Motocross racing is a demanding sport that requires a high level of endurance. This can be accomplished with a workout routine that incorporates interval training.
Fitness coaches have coached professional motocross athletes to peak strength and endurance.
Isometric Side Squat
Motocross is a highly demanding sport, requiring both strength and endurance. Incorporating various exercises into your routine is essential to optimize your physical conditioning. This includes cardiovascular exercises, strength training, and flexibility workouts.
The isometric side squat is an effective exercise for the quadriceps and hamstrings. It targets these muscles, which are used when gripping a dirt bike. It also strengthens the calf muscles, which are necessary for stability on a bike.
Unlike traditional strength training, isometric exercises help build strength without placing too much stress on the joints. They’re great for people who want low-impact exercise or are recovering from injury (under the guidance of a health professional).
In addition to cardiovascular and strength training with Train to Ride, motocross riders must work on balance. This is especially true when they’re most exhausted at the end of a workout. A balanced exercise will help them maintain their core and leg strength when they’re weakest.
Motocross demands a high level of physical conditioning, so a motocross workout plan is essential. Top riders can have heart rates up to 190 beats per minute during races! This is why motocross workouts should include long, sustained HIIT sessions.
The burpee is a great core exercise that is also effective for strengthening the arms, back, and legs. In addition, it works to improve balance and coordination, which is vital for motocross.
This exercise is ideal for beginners but can be adapted to increase the difficulty as you gain experience. It can be used in a circuit training class or as a final exercise when doing AMRAP (as many reps as possible) style work under a time cap.
You’ll need a strong core for motocross, so add exercises that build core strength, like mountain climbers and planks. To increase the challenge, add barbell rollouts to your routine; these are planks on steroids! They are the best core exercise for motocross.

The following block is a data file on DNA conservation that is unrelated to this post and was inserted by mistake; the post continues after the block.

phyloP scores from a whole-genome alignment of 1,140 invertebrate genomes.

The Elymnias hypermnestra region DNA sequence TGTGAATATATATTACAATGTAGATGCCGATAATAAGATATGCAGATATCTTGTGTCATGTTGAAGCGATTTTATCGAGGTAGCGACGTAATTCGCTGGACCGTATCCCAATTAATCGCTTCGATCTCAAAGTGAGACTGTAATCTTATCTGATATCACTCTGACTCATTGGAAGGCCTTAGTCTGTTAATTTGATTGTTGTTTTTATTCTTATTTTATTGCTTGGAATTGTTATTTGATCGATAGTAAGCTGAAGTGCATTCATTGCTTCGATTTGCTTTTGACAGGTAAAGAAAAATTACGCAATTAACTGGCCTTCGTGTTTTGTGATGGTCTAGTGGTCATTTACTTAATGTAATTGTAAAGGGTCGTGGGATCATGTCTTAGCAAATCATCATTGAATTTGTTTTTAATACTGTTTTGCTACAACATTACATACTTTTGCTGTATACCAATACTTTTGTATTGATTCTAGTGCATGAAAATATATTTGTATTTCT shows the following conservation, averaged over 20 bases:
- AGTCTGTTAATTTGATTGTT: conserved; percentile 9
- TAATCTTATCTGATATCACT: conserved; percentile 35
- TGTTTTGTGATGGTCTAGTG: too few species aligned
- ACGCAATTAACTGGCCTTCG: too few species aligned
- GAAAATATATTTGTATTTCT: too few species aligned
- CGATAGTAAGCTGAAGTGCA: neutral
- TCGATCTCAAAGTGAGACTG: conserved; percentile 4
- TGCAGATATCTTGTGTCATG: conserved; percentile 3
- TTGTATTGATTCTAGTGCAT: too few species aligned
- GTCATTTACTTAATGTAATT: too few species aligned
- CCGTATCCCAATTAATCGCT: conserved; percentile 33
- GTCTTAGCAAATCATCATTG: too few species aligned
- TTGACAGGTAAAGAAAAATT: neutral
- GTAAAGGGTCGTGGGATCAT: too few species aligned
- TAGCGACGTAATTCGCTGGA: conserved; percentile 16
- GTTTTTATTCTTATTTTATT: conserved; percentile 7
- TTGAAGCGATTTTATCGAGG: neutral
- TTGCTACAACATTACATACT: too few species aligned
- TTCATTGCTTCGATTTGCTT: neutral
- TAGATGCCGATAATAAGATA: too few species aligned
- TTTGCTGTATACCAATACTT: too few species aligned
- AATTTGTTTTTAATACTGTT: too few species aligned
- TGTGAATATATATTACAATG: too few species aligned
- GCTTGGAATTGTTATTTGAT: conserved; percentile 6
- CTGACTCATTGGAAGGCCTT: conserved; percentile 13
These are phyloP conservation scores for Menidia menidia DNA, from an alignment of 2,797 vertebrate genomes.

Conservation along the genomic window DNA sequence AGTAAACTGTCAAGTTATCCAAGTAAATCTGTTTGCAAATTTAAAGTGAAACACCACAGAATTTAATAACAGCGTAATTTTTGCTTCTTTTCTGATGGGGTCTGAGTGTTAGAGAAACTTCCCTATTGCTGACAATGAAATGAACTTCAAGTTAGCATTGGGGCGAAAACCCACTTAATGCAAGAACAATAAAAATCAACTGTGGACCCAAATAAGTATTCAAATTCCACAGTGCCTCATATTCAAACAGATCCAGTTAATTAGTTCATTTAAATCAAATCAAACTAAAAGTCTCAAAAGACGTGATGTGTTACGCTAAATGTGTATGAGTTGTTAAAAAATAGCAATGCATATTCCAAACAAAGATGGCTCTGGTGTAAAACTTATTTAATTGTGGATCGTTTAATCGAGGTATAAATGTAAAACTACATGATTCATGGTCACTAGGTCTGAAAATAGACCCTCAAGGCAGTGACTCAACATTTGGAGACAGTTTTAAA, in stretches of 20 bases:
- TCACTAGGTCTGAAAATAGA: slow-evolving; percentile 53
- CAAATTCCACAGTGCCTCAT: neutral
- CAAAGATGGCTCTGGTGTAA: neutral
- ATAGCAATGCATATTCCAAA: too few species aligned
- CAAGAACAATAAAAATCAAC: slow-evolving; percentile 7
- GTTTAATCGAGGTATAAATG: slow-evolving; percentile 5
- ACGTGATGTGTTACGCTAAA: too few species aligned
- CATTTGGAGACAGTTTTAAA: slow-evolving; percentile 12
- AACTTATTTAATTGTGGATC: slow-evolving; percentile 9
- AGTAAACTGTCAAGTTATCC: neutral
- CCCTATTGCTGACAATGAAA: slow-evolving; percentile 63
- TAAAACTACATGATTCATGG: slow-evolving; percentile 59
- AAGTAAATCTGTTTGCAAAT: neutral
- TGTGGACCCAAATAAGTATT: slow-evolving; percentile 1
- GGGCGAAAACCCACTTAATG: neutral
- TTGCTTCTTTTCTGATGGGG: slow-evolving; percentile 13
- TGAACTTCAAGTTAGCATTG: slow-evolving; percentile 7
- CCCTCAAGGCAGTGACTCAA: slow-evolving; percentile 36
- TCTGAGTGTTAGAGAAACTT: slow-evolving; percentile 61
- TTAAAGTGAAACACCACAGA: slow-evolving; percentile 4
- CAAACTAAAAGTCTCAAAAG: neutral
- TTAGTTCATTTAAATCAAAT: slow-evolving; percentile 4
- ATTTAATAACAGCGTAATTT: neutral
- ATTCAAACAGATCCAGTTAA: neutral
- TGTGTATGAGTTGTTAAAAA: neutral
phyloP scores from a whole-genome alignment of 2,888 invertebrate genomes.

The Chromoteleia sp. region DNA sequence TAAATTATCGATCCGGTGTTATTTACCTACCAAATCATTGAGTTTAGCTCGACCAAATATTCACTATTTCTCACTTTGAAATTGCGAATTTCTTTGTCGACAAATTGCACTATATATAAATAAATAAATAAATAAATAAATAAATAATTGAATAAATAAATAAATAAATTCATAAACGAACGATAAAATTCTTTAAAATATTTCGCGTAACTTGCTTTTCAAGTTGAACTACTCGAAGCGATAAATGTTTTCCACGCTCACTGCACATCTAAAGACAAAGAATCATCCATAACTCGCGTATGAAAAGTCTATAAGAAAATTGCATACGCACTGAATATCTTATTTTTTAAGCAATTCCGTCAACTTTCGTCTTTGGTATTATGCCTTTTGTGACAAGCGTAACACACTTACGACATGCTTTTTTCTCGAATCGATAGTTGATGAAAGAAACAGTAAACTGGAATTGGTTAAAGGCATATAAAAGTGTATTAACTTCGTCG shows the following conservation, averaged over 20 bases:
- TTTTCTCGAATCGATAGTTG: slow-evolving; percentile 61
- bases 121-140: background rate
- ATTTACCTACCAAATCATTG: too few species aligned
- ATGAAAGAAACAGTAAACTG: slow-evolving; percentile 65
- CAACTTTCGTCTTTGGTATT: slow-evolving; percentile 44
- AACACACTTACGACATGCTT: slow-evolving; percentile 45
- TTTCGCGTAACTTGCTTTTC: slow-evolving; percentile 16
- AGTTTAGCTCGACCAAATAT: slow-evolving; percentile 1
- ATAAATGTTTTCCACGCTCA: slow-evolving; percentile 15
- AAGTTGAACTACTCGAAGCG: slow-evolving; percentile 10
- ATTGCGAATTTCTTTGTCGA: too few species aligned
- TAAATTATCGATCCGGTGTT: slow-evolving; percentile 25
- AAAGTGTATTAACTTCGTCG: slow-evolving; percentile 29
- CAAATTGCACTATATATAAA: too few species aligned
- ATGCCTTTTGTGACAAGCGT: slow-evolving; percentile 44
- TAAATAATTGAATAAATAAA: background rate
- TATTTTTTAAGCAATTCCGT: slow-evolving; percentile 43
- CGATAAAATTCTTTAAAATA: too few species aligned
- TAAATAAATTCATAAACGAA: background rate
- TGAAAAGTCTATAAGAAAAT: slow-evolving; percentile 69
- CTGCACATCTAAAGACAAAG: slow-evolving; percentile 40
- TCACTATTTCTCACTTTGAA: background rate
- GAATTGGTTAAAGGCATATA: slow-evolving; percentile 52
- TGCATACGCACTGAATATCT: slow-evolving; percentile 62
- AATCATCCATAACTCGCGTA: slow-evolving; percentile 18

Single Leg Balancing
Motocross is one of the most demanding sports in terms of physical conditioning. Top riders have been reported to experience heart rates at 190 beats per minute for a 35-minute race! This is why it’s so essential to incorporate cardiovascular training, strength, and flexibility exercises into your motocross workout routine.
Single-leg balance exercises improve balance and strengthen the muscles that support your knees. To perform this exercise, stand next to a chair, wall, or doorway and lift one leg off the ground with your heel hovering a few inches above the floor. Count how long you can hold this position before losing your balance.
Motocross requires full body strength, focusing on the hands, arms, and shoulders. You should use light weights for high reps and focus on building muscle rather than bulk. This will help to avoid issues like an arm pump that can impact your performance during a race.
A bench Press Pushup
The best motocross riders are powerful yet light and agile. This requires full-body strength training, emphasizing the arms, shoulders, and legs. These muscles must also be trained to work at the highest intensity levels for extended periods. A motocross workout should include HIIT (High-Intensity Interval Training) exercises.
As for core strength, bikers must be able to balance and stabilize their bodies, particularly when tired. The bench press pushup is an excellent exercise to help train these muscles. To perform this exercise, lie on your stomach with your arms extended straight above you. Lower yourself until your chest touches the ground, then push yourself back up until your arms are fully extended. Repeat this move for 10 to 15 reps.
When it comes to motocross training, the old sayings go: “Go hard or go home,” “Hard work beats talent,” and “Out-train the competition.” The more you prepare off the bike, the more success you will have on the track.